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Oak Hill announces 2011 Frist humanitarian award winners

Special to Hernando Staff
Published:   |   Updated: May 7, 2013 at 02:58 PM

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Three Frist Humanitarian awards are given annually to each HCA hospital to honor outstanding individuals for humanitarian and volunteer activities whose daily dedication and care-giving epitomize the highest standards of quality and personal commitment.

The award is named in honor of the late Dr. Thomas F. Frist, Sr., founder of HCA and renowned humanitarian.

One award recognizes an HCA associate who goes beyond day-to-day responsibilities and their overall service to the community. The second award recognizes an HCA volunteer who gives unselfishly in their service to the facility. The third award is announced for a physician who best epitomizes Dr. Thomas Frist, Sr.'s commitment to the communities in which we serve.

This is the first step in naming the recipient of the nationwide Frist Humanitarian Award, the highest honor given to an associate, volunteer, and physician at HCA. National recipients will be honored on May 16 at a reception at the company's national Nashville, Tennessee headquarters.

Additionally, the associate and volunteer finalists each receive a bronze statute, a $5000 gift to the charity of their choice and a $5,000 cash gift. The physician recipient will receive a $10,000 gift to the charity of his or her choice and a bronze statue. In addition to the three national recipients, the judges will select two associate finalists, two physician finalists and two volunteer finalists. The associate and volunteer finalists receive a $1,000 cash award and a $1,000 gift to the charity of their choice. The physician finalists will receive $2,000 to the charity of his or her choice.

The volunteer and associate Frist Award winners at Oak Hill Hospital will receive a cash award of $250 and a 10k gold Frist lapel pin. The physician recognized as a Frist Award winner receives a Frist lapel pin and a voucher for a $250 donation to the charity of his or her choice.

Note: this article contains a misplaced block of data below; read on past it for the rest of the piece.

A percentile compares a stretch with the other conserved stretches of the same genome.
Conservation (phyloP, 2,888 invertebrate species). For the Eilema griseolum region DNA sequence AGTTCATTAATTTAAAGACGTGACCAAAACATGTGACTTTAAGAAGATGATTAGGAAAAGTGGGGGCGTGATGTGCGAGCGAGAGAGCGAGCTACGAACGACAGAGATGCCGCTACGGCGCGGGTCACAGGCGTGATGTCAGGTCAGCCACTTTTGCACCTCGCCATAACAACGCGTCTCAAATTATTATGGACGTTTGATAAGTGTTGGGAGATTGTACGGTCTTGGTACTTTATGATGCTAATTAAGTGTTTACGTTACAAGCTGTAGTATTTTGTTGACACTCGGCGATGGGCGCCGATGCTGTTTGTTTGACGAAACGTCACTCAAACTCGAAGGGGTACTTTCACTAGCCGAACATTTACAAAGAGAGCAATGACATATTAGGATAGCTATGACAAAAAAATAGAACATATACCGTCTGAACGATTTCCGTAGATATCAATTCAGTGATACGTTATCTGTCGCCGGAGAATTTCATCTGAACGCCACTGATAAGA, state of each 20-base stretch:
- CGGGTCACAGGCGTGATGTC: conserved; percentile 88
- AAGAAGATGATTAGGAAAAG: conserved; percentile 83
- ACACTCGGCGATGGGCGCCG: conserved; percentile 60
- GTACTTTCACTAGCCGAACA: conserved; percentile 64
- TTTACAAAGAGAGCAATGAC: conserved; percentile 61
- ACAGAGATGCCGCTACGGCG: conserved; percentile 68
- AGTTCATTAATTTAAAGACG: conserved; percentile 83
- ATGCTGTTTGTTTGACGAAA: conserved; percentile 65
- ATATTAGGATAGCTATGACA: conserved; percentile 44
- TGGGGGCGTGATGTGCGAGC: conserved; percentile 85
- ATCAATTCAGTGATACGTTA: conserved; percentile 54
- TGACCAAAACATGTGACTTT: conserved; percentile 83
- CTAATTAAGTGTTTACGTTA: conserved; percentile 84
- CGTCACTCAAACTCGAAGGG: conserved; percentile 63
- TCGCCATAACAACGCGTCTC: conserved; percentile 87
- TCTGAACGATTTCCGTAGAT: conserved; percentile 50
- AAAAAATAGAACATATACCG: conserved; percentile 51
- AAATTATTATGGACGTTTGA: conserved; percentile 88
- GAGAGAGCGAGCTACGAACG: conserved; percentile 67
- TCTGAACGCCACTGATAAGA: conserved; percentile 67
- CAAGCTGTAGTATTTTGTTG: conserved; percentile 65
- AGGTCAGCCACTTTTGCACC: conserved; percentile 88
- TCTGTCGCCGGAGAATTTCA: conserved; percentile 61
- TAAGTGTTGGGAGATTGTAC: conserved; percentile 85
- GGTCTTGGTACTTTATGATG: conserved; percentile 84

Adriane Imwalle came to Oak Hill Hospital in January 2008 directly from school and is currently a radiology technologist. In October 2011 Adriane spent a weekend with the Women of Faith conference in Tampa, Florida assisting World Vision, which is a Christian relief, development and advocacy organization dedicated to working with children, families and communities to overcome poverty and injustice. Earlier this year, Adriane decided to take her care and concern for others a much larger step further. Along with other members of Northcliffe Baptist Church, Adriane traveled to Panimaquin, Guatemala on a mission trip. One of her main duties during the trip was to participate in vacation Bible school for the children of the village. Approximately 100 children attended and participated in craft projects, Bible lessons, puppet shows and other activities. The children also received a hot meal during that time. After the lessons were completed, Adriane and her group walked through the streets of the village passing out candy and informing the villagers of the free medical clinic that the group had set up. Over 700 patients were able to receive treatment in the five days that the group was in Guatemala. In addition, Adriane and her group were able to pass out four suitcases full of clothes and shoes. Adriane has two daughters, 18 and 20, and enjoys being outdoors.